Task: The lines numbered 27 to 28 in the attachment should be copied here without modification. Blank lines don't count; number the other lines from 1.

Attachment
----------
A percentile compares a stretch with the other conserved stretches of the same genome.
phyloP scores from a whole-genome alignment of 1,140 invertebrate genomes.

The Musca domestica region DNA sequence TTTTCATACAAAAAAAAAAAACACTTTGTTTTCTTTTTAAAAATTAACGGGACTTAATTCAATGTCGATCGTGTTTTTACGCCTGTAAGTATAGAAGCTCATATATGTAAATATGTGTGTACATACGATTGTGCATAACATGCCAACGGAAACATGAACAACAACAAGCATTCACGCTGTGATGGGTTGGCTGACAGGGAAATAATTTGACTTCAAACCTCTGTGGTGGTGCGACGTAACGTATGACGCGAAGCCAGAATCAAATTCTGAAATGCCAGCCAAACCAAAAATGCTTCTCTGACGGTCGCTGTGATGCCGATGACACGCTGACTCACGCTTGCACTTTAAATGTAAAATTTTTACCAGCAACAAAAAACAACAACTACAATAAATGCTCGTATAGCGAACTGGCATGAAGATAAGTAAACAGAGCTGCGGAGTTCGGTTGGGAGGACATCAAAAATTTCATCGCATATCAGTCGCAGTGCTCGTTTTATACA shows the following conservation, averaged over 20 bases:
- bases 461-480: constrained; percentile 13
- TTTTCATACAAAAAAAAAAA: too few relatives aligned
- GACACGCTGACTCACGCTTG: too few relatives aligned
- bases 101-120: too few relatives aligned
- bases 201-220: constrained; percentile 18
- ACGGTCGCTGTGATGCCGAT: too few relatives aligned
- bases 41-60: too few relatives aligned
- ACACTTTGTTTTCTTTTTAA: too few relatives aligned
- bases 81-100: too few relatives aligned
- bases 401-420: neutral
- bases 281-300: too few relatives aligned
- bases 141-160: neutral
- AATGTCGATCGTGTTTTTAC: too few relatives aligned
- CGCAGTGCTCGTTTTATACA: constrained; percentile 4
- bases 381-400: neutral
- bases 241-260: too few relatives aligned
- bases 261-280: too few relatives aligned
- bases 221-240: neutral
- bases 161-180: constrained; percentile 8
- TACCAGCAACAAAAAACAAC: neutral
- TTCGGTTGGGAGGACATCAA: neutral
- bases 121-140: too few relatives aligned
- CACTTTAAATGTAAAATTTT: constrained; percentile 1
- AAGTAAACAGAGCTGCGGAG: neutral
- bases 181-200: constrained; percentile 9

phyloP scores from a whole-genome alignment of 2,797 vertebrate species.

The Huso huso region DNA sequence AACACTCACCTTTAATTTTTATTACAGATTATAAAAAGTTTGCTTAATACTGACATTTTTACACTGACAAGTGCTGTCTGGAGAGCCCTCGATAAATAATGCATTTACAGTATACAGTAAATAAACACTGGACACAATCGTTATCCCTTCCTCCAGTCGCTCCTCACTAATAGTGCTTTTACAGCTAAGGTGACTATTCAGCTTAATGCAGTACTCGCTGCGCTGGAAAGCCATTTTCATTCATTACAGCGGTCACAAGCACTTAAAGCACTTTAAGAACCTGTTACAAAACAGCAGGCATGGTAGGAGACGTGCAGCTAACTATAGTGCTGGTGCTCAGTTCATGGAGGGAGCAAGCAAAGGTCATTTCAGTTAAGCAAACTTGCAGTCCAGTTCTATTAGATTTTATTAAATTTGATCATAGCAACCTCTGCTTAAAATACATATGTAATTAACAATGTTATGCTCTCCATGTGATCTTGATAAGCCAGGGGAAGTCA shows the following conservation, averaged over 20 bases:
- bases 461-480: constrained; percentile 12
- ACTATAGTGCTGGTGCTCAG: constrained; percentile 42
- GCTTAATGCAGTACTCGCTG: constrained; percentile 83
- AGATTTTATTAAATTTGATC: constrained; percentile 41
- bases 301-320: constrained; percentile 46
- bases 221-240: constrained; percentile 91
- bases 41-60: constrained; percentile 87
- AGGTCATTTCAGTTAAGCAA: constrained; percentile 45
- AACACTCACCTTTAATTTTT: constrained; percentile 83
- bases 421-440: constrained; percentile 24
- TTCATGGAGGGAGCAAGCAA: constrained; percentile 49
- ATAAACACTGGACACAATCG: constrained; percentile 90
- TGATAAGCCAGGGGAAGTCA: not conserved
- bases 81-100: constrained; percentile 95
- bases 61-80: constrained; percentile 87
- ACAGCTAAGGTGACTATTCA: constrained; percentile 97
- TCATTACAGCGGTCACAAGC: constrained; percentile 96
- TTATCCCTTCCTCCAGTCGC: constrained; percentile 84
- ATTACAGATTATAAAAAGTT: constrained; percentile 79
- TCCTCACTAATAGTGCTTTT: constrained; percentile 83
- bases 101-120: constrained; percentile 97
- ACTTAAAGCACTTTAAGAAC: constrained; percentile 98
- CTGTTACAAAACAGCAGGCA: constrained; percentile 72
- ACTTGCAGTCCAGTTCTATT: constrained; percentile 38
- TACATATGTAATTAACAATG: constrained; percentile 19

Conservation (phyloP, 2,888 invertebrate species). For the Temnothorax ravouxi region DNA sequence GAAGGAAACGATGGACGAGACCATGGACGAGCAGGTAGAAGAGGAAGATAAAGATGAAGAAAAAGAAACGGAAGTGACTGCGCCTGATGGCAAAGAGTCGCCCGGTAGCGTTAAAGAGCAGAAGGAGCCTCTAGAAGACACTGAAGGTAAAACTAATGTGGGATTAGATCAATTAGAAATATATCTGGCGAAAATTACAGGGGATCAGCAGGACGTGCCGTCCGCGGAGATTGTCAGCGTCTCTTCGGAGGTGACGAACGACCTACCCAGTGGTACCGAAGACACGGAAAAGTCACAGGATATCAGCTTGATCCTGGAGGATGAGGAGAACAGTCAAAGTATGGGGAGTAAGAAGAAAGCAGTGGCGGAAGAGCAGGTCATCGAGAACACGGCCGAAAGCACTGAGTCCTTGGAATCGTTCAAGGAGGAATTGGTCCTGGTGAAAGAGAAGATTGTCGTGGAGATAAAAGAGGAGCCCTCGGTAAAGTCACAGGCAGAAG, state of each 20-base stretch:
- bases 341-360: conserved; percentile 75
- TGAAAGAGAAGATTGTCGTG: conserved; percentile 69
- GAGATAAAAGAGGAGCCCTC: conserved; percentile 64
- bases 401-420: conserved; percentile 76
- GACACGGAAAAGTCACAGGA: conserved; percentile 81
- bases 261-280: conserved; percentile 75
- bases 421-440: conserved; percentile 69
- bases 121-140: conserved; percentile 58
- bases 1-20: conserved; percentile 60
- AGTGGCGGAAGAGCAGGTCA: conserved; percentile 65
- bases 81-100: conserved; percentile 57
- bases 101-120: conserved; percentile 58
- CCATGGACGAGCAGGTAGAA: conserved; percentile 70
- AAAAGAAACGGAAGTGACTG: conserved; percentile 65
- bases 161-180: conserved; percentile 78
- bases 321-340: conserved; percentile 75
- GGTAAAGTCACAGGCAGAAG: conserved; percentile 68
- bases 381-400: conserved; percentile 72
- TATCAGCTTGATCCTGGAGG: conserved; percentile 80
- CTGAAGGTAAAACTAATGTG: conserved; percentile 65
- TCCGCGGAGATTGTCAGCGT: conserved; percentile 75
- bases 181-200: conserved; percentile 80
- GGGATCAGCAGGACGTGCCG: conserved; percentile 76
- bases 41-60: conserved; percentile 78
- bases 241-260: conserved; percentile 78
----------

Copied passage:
- AAGTAAACAGAGCTGCGGAG: neutral
- bases 181-200: constrained; percentile 9